Since Saturday, June 8, hashtag #ReleasePrashantKanojia has been trending on Twitter. This was one of the many public reactions triggered by the arrest of Kanojia – a freelance journalist, who has been with The Wire Hindi earlier. Uttar Pradesh police picked him up from his house in Delhi, presumably for his social media posts about UP Chief Minister Yogi Adityanath.
Upon returning for a second term as Prime Minister, Narendra Modi added “Sabka Vishwas” to the 5-year-old slogan of “Sabka Saath, Sabka Vikas”. However, there seems to be no progress (vikas) in providing a basis for the Press to have any faith in this new dispensation’s protestations of "vishwas".
Is this a stray act by the UP police? Or, is the arrest of Kanojia, with the tacit nod of the UP Chief Minister, intended to strike fear among journalists? Is it also a message that the writ of the UP authorities in such matters extend well beyond the state, including to those who live and work in the national capital?
Kanojia was arrested under Sections 500 (Defamation) and 505 (spreading rumours and public mischief) of the Indian Penal Code and Section 67 of the Information Technology Act. He had recently shared on Twitter and Facebook a video of a woman telling TV channels of her wish to wed Adityanath. She claimed to have been engaged in video conversations with the chief minister for a long time and wanted to know if he would spend his life with her. Kanojia posted these videos along with his own comments.
The manner of his arrest, especially at the beginning of the weekend which precludes his appearing in court until Monday, is shocking and cannot but be seen as a show of the heavy hand that might come down on journalists who mock those in power. Kanojia’s wife said she was not even shown an arrest warrant.
Such high-handed police action aimed at intimidating and terrorising journalists, artists and writers and suppressing freedom of speech is not confined to any one party or state.
In November last, Kishorechandra Wangkhem, an anchor-editor with a Manipur channel ISTV, was arrested for a video post criticising the BJP-led government and Chief Minister Biren Singh. After a court let him off, he was booked again, under the National Security Act, in December. It fell to his wife to take up cudgels in defence of not only her husband but also freedom of expression. While Wangkhem’s video may have been provocative and berated the chief minister, there was nothing in it that endangered national security or public order to justify his being arrested under the draconian NSA.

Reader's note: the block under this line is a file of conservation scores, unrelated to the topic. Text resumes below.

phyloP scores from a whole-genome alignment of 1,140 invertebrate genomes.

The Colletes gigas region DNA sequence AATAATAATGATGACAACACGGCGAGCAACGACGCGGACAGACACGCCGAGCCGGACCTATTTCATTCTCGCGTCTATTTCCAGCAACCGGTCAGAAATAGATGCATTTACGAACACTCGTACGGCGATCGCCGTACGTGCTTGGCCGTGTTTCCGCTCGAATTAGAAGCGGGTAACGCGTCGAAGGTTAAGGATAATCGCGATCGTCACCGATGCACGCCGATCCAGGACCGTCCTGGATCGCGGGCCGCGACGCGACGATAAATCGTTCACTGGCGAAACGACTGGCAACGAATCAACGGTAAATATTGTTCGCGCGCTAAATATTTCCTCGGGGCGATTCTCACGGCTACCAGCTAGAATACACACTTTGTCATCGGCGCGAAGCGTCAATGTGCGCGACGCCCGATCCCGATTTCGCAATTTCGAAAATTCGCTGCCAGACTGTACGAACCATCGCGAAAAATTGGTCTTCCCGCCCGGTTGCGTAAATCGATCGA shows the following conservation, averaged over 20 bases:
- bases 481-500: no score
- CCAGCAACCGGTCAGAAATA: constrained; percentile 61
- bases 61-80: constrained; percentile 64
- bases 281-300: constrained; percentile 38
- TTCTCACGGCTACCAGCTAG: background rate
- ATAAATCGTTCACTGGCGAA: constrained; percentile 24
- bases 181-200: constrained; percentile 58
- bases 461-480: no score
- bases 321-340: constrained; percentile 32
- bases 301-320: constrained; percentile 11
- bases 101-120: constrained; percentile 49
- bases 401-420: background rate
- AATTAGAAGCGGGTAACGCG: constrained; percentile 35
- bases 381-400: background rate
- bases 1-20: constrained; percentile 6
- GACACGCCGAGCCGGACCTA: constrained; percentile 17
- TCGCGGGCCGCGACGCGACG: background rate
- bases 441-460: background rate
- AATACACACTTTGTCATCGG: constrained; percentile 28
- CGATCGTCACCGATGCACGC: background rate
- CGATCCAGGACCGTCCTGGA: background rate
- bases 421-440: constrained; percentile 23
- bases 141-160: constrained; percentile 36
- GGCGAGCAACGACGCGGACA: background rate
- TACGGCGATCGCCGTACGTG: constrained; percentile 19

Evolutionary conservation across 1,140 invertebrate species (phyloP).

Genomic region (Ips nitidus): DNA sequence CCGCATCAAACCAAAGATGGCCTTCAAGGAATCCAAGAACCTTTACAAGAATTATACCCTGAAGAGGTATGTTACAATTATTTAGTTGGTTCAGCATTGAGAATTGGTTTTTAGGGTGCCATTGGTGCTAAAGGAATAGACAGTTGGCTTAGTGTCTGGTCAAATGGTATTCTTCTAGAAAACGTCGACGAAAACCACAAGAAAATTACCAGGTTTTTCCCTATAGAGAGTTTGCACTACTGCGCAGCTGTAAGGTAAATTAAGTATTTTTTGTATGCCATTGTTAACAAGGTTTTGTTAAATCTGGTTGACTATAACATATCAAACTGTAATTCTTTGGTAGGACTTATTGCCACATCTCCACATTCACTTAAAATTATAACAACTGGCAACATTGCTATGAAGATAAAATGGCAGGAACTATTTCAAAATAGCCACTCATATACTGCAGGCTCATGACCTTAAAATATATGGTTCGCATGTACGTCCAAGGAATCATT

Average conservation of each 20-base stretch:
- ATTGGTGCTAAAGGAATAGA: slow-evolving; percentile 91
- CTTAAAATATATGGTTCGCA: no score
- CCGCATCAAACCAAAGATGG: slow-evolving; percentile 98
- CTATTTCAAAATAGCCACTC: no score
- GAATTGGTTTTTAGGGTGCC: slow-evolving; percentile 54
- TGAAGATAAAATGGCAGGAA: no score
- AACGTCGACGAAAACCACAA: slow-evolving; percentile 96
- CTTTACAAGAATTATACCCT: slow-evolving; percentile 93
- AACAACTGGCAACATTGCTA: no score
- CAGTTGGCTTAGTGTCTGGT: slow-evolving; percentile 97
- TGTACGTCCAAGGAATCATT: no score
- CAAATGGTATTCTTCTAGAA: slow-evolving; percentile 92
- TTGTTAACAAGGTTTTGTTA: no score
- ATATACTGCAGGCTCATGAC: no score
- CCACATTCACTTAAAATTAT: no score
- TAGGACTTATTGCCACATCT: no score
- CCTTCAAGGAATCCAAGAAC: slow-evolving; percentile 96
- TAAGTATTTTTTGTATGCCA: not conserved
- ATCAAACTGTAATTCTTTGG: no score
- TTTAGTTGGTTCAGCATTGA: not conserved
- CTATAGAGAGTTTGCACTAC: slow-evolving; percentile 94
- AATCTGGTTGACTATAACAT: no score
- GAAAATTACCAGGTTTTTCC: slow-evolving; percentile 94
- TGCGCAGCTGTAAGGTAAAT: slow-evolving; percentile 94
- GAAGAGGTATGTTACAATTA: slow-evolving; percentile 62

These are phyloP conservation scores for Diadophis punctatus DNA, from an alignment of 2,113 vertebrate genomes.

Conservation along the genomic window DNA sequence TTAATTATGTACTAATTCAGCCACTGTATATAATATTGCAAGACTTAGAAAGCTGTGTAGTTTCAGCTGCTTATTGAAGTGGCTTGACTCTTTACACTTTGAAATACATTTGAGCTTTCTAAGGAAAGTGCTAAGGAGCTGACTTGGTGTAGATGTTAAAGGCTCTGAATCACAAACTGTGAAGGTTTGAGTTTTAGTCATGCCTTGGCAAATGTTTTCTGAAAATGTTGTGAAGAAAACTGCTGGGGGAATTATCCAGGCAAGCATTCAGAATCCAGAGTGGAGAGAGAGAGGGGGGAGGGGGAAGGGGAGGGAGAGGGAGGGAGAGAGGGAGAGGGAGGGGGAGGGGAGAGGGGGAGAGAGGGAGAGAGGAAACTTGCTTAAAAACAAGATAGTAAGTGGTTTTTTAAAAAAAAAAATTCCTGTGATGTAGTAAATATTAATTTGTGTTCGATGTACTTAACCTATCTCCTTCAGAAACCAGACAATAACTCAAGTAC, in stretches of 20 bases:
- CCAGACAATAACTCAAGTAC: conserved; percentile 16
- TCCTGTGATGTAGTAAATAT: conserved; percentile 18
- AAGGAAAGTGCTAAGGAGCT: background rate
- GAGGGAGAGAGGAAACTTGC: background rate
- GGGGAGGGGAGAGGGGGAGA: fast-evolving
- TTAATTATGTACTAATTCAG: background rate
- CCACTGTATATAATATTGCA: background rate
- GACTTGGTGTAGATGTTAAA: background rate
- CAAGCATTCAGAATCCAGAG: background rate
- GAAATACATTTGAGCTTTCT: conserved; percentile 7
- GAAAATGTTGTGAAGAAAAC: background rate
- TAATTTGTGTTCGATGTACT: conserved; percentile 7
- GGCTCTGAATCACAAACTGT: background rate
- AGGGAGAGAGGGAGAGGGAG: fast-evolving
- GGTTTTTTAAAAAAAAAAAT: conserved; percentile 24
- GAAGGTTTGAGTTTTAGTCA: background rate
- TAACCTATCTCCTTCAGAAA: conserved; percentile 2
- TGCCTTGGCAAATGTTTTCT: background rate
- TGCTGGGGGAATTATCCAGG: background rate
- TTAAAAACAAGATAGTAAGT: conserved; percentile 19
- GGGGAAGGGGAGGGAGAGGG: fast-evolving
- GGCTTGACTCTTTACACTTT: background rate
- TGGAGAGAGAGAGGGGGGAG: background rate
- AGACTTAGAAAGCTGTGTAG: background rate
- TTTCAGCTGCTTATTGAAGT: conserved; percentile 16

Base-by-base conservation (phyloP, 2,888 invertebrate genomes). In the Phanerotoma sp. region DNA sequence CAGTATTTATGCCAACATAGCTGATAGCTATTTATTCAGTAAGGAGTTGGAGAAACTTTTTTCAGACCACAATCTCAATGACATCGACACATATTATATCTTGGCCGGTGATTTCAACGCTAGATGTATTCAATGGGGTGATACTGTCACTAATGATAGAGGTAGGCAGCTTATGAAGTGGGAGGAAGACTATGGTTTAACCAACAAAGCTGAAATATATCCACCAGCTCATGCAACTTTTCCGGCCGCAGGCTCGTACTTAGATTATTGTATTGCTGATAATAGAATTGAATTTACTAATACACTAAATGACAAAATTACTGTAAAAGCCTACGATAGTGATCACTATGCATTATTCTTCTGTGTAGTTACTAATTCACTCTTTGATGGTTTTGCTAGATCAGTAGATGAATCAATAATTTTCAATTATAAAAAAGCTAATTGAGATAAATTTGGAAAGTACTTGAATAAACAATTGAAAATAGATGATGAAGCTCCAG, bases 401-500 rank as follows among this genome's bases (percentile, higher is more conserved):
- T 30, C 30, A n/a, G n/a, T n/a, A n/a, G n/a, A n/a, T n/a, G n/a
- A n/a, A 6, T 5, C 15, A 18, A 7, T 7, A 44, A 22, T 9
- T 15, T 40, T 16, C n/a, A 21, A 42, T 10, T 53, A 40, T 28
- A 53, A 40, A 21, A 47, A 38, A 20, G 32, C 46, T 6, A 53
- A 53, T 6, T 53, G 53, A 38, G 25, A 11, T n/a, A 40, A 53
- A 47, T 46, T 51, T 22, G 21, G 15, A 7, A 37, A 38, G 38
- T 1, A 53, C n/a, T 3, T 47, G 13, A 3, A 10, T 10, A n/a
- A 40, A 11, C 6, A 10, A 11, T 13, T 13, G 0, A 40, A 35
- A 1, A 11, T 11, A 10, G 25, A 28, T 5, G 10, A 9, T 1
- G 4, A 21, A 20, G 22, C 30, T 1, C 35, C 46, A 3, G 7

It is not as if journalists outside BJP turf are safe. Even those with a soft spot for the BJP risk facing police action and political persecution if they take the liberty of tilting at the powers that be. Abhijit Iyer-Mitra spent 43 days in jail following his arrest on October 23 for his admittedly “distasteful remarks” in tweets against the Konarak Sun Temple and Puri’s Jagannath temple; and taunts that the rossogolla was of Bengali, and not Odiya, origin. The BJD’s hounding of Mitra shows that Chief Minister Naveen Patnaik, after four terms in office, is perhaps still insecure and, therefore, intolerant of journalists who cannot be made to fall in line.
There are many such cases, including the unrelenting persecution by successive regimes, for instance, of Telugu writer and poet Varavara Rao who is now targeted as an “urban Naxalite” (whatever that means).
Such repressive actions by state agencies show that while it may be easy for the ruling class to rein in big media -- print and especially TV – it is the free-floating journalists, bloggers, writers, poets and those active on social media that represent a serious challenge to the authoritarian elected elite. The internet and social media offer so many vistas for reaching millions across states and countries, that the enterprising reporter and journalist is limited only by his expression and efficacy. He is a loose cannon that the state cannot control except by keeping him captive physically.
Therein lies the message: that the independent-minded journalist, more feared though he may be, has much more to fear than the masters of the media universe who thrive by kowtowing to those in authority.
The writer is a media and public affairs commentator.
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